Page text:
Monday, October 15, 2012

NaNoWriMo Prep: Story Elements Checklist

As any of you who are brainstorming Index Cards right now have found, this is not an orderly process. You will be coming up with scenes in no order whatsoever, all over the structure grid. Some that you will have no idea where to put. And so while this week I will be working ahead through story structure in a relative order, I want to re-post the whole general Story Elements Checklist, so you have a whole overview of scenes and story elements you will be needing beyond whatever act we happen to be talking about at the time.

When you start out brainstorming index cards, you can make cards for all of the elements below, even if you have no idea what those scenes might look like, because with only one or two exceptions (which I've noted below), these are scenes and elements that are going to appear in your story no matter what genre you're writing in.  

Even better - they're almost certainly going to appear in the Act in which I've listed them below.  There are exceptions, of course, but those are rare.  When you start looking at stories for where these elements turn up, and noticing how prevalent the patterns are, it will make plotting out any story so much easier you won't even believe it.   And I'm a big believer that just asking the question will get your subconscious working on the perfect answer.  Write out the card in the most general sense today, and you may well wake up with the perfect scene tomorrow morning.



* Opening image

* Meet the hero or heroine in the ordinary world

* Hero/ine’s inner and outer desire.

* Hero/ine's ghost or wound

* Hero/ine’s arc

* Inciting Incident/Call to Adventure

* Meet the antagonist (and/or introduce a mystery, which is what you do when you’re going to keep your antagonist hidden to reveal at the end)

* State the theme/what’s the story about?

* Allies

* Mentor
 (possibly. You may not have one or s/he may be revealed later in the story).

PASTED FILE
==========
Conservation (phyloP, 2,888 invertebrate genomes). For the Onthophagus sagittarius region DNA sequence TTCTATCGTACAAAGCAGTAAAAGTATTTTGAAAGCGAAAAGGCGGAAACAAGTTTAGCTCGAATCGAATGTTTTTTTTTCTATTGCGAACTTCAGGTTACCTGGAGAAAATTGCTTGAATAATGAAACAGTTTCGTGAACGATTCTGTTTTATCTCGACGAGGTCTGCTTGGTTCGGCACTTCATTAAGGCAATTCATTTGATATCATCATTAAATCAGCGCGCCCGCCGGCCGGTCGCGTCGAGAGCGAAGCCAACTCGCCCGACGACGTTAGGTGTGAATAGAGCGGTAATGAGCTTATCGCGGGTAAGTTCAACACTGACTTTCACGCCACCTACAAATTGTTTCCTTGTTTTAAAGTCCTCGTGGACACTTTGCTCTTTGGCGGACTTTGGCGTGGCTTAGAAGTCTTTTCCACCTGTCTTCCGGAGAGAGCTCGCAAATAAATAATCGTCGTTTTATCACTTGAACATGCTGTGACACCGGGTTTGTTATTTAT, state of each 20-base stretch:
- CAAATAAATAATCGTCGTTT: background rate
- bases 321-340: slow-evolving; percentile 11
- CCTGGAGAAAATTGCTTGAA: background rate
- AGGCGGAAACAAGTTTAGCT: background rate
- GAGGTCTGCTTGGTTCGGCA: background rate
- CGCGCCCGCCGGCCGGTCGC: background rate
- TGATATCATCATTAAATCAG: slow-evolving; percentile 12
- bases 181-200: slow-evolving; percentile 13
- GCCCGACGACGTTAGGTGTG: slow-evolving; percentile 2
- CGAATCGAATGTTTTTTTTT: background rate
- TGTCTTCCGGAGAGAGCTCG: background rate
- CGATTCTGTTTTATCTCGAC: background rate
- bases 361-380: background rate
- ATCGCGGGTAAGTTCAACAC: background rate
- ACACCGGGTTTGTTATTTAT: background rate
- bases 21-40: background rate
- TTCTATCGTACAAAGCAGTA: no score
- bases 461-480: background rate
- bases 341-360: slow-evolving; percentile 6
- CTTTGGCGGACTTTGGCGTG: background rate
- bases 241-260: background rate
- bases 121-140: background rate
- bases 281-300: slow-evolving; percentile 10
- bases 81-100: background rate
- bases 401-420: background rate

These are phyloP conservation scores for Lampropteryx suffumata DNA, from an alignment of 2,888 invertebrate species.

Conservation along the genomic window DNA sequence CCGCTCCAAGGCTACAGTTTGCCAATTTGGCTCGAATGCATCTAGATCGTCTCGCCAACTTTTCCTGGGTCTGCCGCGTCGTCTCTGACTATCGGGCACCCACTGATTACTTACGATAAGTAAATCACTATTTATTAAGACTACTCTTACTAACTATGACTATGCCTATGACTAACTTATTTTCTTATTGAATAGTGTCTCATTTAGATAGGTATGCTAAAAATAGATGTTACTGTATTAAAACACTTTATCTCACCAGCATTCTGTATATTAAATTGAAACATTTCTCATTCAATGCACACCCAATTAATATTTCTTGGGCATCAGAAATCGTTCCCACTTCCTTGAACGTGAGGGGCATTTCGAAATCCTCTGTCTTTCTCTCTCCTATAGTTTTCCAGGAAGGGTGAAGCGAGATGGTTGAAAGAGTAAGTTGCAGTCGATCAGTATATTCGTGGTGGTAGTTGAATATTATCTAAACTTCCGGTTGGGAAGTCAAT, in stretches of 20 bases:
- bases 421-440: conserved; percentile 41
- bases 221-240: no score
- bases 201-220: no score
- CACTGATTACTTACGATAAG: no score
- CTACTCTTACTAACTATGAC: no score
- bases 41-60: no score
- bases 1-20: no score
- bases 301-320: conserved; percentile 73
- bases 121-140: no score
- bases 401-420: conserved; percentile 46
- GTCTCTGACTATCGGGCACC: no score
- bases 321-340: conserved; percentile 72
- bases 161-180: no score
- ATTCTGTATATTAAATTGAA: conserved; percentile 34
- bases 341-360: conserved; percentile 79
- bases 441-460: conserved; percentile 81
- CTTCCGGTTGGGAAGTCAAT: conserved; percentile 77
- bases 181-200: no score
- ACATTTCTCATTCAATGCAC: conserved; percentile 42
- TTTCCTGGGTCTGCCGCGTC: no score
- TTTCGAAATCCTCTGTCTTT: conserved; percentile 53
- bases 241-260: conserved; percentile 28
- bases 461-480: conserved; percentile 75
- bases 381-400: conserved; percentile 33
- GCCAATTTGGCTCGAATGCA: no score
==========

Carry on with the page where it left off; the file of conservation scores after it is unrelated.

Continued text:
* Love interest 

* Plant/Reveal (or: Set ups and Payoffs)

* Hope/Fear (and Stakes)

* Time Clock (possibly. May not have one or may be revealed later in the story)

* Sequence One climax

* Plan, Central Question, Central Story Action

* Act One climax


* Crossing the Threshold/ Into the Special World (may occur in Act One)

* Threshold Guardian/Guardian at the Gate (possibly)

* Hero/ine’s Plan

* Antagonist’s Plan

* Training Sequence (possibly)

* Series of Tests
* Picking up new Allies

* Assembling the Team (possibly)

* Attacks by the Antagonist (whether or not the Hero/ine recognizes these as coming from the antagonist)

* In a detective story, Questioning Witnesses, Lining Up and Eliminating Suspects, Following Clues.

*Bonding with Allies


* Completely changes the game

* Locks the hero/ine into a situation or action

* Can be a huge revelation

* Can be a huge defeat

* Can be a “now it’s personal” loss

* Can be sex at 60 – the lovers finally get together, only to open up a whole new world of problems


* Recalibrating – after the shock or defeat of the game-changer in the midpoint, the hero/ine must Revamp The Plan and try a New Mode of Attack.

* Escalating Actions/ Obsessive Drive

* Hard Choices and Crossing The Line (immoral actions by the main character to get what s/he wants)

* Loss of Key Allies (possibly because of the hero/ine’s obsessive actions, possibly through death or injury by the antagonist).

* A Ticking Clock (can happen anywhere in the story)

* Reversals and Revelations/Twists.

* The Long Dark Night of the Soul and/or Visit to Death (also known as: All Is Lost)

* In a romance or romantic comedy, the All Is Lost moment is often a The Lover Makes A Stand scene


* Often can be a final revelation before the end game: the knowledge of who the opponent really is